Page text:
I think they are cool with it because I used to cover K-pop choreography before I started cosplaying. I made so many covers, and one time Jennie from Black Pink reacted to one of my videos, which had 11k views. But I twisted my ankle dancing to the choreography of Stray Kid’s God Menu, and my mum made me promise to only dance with a knee brace. She’s supportive in little ways like that. My dad just minds his business. They like that I’m happy and hope my obsession with cosplaying and Korean things works out for me.
If it wasn’t cosplaying, what would you have gotten into?
I’d just always create things. I used to paint a lot till I clocked 19. I stopped because I had to pay attention in school. Plus, it cost a lot to buy the things I needed to paint, and the money I had wasn’t enough for it.
Is cosplaying cheaper than painting?
It is cheaper, tbh. I’m a style influencer for an Asian costume brand, so I apply to them when I want to cosplay, and they are supposed to give me the costumes. But I’ve only successfully gotten two from them. I made the other 13 myself.
What’s your favourite and least-favourite cosplay?
Okay, so I spent a lot of money and time on my Azula cosplay because it needed to be detailed to give it that “oomph”. The tiny details cost a lot too — I only wanted small bits of each item sold at retail price — only for it to be my least favourite cosplay. Meanwhile, the cheapest one was my mushroom hat cosplay. But I made it by myself and it’s my favourite one so far.
What’s the longest time you’ve spent on a costume?
If I have all my materials, I can finish in a week. If not, it takes up to a month. For example, my Azula costume took me a month to create, and I didn’t even like it. I didn’t like being called Azula after that; that babe is wicked.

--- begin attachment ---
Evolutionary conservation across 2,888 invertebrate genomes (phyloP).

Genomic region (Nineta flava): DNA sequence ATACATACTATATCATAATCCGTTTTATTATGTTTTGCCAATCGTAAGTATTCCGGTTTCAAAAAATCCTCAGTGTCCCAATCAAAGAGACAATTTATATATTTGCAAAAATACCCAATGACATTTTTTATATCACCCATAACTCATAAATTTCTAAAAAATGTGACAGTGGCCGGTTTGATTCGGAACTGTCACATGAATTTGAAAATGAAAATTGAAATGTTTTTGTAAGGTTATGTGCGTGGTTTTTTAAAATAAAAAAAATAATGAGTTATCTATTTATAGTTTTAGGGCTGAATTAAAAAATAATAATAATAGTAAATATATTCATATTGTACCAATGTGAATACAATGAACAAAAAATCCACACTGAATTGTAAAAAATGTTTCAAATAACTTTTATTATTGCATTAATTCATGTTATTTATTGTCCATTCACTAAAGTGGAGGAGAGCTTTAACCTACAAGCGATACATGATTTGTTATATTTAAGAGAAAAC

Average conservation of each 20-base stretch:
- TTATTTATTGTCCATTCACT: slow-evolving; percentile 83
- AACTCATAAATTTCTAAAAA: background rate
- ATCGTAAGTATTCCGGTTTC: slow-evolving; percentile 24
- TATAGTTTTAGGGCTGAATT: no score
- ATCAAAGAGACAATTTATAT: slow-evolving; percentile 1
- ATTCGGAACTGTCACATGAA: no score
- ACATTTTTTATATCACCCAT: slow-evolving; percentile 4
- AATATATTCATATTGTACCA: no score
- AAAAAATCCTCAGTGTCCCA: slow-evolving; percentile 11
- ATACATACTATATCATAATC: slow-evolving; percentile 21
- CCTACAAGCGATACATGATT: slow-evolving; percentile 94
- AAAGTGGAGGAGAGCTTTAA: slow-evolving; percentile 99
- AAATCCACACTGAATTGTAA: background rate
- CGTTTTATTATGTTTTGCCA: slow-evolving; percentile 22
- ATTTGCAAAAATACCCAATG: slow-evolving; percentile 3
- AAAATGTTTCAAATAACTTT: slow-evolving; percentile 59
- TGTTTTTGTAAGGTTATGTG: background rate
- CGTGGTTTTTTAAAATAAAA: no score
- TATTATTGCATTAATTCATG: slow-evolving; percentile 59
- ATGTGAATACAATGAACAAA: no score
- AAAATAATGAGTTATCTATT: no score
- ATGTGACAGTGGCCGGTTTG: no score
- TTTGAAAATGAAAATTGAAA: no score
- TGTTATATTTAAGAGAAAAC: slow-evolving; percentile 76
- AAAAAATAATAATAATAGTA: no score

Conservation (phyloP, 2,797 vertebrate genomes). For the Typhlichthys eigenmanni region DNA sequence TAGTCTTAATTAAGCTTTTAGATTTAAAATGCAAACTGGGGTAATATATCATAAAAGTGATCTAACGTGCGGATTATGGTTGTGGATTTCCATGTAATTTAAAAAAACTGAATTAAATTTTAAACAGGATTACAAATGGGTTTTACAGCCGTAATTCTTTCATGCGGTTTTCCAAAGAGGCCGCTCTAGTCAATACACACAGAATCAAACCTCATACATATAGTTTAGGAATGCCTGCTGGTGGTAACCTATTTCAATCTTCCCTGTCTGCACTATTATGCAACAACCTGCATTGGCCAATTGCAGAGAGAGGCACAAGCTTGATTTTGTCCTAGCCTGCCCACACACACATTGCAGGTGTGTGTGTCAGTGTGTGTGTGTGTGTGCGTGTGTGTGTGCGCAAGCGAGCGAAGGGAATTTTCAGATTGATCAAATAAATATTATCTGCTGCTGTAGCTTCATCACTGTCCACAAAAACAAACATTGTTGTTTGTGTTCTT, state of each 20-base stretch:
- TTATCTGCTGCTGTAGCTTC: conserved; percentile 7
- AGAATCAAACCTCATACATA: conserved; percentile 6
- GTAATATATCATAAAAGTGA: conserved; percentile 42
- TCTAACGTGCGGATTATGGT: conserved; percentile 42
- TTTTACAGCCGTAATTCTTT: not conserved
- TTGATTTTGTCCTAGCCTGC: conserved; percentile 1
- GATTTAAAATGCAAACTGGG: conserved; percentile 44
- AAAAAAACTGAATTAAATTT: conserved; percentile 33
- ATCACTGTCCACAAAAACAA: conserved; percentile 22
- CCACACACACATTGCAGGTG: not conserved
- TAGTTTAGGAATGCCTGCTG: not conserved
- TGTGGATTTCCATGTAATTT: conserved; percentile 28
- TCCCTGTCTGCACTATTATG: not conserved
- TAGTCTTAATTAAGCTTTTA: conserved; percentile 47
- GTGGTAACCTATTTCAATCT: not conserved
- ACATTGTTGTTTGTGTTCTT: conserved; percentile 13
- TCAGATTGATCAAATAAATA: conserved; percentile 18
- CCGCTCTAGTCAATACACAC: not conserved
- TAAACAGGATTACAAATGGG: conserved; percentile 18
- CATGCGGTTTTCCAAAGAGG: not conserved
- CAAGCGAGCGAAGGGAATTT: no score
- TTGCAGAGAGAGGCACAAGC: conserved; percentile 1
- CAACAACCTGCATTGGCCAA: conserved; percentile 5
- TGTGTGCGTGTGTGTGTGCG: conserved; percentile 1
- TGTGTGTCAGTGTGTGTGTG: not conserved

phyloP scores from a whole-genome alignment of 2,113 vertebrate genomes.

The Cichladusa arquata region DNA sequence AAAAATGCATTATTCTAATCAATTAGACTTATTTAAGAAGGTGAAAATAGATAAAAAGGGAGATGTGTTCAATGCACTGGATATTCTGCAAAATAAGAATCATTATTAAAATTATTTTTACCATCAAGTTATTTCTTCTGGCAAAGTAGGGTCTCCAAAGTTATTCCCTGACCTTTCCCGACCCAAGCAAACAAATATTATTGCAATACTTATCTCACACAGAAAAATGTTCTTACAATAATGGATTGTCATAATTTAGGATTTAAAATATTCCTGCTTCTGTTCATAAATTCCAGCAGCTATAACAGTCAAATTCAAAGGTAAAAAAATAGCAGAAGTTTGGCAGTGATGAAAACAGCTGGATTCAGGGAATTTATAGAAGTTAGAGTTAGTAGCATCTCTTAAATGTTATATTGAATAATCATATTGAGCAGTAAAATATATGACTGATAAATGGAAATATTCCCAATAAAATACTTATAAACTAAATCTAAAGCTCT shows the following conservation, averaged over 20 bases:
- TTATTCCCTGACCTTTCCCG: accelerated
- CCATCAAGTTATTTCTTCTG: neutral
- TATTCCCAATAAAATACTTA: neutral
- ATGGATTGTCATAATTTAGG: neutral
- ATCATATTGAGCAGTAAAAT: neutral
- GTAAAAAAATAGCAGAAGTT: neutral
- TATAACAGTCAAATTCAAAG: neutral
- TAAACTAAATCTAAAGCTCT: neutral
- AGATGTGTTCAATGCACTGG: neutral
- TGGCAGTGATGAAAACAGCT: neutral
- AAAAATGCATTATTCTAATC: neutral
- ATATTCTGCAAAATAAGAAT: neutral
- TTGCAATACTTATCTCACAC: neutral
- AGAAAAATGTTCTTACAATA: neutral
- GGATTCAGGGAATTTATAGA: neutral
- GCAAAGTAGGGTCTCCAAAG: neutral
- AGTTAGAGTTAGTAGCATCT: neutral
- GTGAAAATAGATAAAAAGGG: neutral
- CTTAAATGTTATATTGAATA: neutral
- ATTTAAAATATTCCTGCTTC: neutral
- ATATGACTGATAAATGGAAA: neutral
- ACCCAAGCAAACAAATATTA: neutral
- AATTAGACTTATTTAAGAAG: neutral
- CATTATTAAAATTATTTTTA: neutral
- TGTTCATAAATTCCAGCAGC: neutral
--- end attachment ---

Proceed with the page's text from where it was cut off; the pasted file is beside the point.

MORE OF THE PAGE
I am dying, please. Do you think you’d create cosplays to sell in the future?
Maybe, all I know is that I want to be an official costume designer someday. I don’t want to create original pieces. I want to recreate things people have already made. That’s what I’m good at. There’s a comic con event in September , and some creators reached out to ask if I could help with their costumes. I’m excited about working on that.
I fantasise about making costumes for cosplayers and celebrities on a big scale, like Kamui Cosplay does. She uses technology like led lights to make some of her cosplays glow in the dark, and I love it. That’s the future I see for myself, but… baby steps.
Speaking of the future, have you found fulfilment in cosplaying?
I’ve had former friends tell me to use my following for regular brand influencing, whatever that is, but that’s not me. They don’t understand my audience is not as big as they think. People follow me because I’m creative, but they’re not really interested in me. They follow for free tips on how I make my costumes. Not everyone is anticipating my next cosplay.
My satisfaction comes first. I pick challenging cosplays to impress myself. I do what makes me happy, hoping to find an audience interested in it too. I’d only stop if it stopped making me happy, but creating will always make me happy. So, of course I feel fulfilled. I’m always creating.